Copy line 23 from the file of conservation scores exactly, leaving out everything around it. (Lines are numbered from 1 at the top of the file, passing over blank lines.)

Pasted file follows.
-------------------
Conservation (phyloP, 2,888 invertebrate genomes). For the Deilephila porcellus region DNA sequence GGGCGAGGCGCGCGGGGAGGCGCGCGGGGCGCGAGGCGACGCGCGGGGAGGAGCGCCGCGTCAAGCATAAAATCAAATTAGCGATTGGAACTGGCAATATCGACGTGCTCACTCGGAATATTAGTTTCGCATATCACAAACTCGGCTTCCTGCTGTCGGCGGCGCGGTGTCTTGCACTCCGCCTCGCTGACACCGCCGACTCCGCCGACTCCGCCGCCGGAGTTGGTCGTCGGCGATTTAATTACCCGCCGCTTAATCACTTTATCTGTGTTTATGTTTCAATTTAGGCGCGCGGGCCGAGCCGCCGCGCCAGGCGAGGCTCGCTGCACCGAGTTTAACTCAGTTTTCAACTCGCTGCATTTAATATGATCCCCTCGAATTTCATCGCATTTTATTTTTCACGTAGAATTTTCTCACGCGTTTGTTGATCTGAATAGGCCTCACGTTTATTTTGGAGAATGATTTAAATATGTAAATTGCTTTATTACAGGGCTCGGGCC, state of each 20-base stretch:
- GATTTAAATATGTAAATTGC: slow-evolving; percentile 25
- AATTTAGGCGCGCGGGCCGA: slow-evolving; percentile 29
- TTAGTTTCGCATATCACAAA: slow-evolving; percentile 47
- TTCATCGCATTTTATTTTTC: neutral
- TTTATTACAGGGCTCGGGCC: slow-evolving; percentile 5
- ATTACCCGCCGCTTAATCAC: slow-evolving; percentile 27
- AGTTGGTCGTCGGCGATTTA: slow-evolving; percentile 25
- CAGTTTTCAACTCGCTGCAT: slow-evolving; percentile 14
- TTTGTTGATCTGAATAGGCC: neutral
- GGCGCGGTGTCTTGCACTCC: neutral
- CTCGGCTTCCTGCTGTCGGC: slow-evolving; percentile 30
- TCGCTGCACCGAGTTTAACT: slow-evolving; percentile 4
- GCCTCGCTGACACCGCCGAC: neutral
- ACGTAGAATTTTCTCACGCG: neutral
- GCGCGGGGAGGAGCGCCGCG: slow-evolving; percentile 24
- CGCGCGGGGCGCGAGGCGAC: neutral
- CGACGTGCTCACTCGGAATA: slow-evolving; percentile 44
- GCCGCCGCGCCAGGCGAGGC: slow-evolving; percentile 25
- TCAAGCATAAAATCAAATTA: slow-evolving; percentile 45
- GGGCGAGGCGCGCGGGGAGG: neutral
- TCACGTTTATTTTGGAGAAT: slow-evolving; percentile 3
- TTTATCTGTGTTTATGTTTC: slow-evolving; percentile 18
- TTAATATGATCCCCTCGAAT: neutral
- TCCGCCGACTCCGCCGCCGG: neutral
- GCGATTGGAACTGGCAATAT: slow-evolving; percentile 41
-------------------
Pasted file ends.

- TTTATCTGTGTTTATGTTTC: slow-evolving; percentile 18